The very first task for the companies in this sector is to obtain a lease and permission to explore the onshore or offshore acreage that might contain oil or gas from its owner. Once found, the production stage includes the extraction and separation of the hydrocarbons.
Four major types of company are generally considered to be part of the upstream sector:
- – Majors, also known as Major or Integrated Oil companies, such as ExxonMobil, BP, Chevron and Shell. These companies are known as ‘integrated as they often operate in two or three of the sectors.
- – NOC’s (National Oil companies) who are owned and managed by governments,
- – Independents: these companies exist in each segment and are focused on their particular sector.
- – Oilfield services companies: These companies offer services, equipment and specific technical skills.
The midstream sector begins with gathering the oil and gas that is produced in the upstream sector.
A large web of pipeline is often used to move the hydrocarbons to a central location so that it can be stored. The type of pipeline, and how the oil and gas is transported depends by and large on what type it is.
For example, natural gas cannot be stored at or near to its original well as it has to be purified and processed to remove the water and other impurities first. Crude oil however can be safely moved by pipeline transportation, but truck and rail transportation can often be used to provide greater flexibility in terms of timing and storage location.
Natural gas is usually transported via large diameter pipelines as it flows at a much high pressure than crude oil, and LNG is converted by gas to liquid so that it is easier to transport and store it.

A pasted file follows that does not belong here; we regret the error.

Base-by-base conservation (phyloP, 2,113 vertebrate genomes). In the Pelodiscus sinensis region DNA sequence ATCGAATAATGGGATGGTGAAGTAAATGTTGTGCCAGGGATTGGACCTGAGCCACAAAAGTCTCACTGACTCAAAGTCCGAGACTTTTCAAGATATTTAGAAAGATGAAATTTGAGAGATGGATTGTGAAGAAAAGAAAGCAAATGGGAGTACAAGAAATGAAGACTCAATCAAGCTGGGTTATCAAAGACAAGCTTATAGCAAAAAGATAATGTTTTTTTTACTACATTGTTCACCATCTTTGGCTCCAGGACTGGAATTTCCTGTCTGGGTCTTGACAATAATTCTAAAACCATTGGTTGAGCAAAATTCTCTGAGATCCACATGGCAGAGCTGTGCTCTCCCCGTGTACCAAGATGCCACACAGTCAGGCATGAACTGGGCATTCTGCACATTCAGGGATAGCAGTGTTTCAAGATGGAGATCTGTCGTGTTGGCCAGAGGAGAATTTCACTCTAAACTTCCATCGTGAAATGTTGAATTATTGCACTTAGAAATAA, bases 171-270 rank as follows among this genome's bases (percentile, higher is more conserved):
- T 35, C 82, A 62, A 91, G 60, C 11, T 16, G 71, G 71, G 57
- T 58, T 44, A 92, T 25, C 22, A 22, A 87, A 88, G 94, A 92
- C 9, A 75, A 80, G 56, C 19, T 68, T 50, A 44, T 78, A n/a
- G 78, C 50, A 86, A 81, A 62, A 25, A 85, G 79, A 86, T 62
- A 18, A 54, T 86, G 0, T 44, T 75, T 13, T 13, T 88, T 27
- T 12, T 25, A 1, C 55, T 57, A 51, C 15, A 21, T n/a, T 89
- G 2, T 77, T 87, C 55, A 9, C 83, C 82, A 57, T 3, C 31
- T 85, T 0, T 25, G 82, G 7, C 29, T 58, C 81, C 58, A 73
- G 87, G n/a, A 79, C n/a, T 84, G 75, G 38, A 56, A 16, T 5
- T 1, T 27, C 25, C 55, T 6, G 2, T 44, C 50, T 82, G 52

Once transported, the crude oil, refined products or natural gas has to be stored and each type has a different storage facility. This can include things like salt caverns, depleted gas reservoirs, and aquifers.
The downstream sector is the last component of the oil and gas supply chain and includes all the operations that occur after the production and storage phase, right until the point of sale to the end consumers.
Key downstream sectors include:
- – Oil Refining
- – Supply and Trading
- – Product Marketing: Wholesale and Retail
The two types of companies that operate in this sector or integrated oil companies and independent ones:
- – Integrated oil companies: As mentioned before, these oil companies are often operational across both the upstream and downstream sectors. Examples include Exxon Mobil, Chevron, BP, Shell, and Total.
- – Independent companies: Independent companies specialise in the downstream sector and usually offer a variety of service activities and stations to market their products. Examples include Andeavor (formerly Tesoro), Valero Energy Corporation and Sunoco.
The last stage of the whole oil and gas supply chain is the promotion of the materials and supplying it to those interested parties. These consumers could be companies who have a large demand for refined fuel products or could be organisations that have the ability to distribute the different refined fuel products to a wide range of different retailers.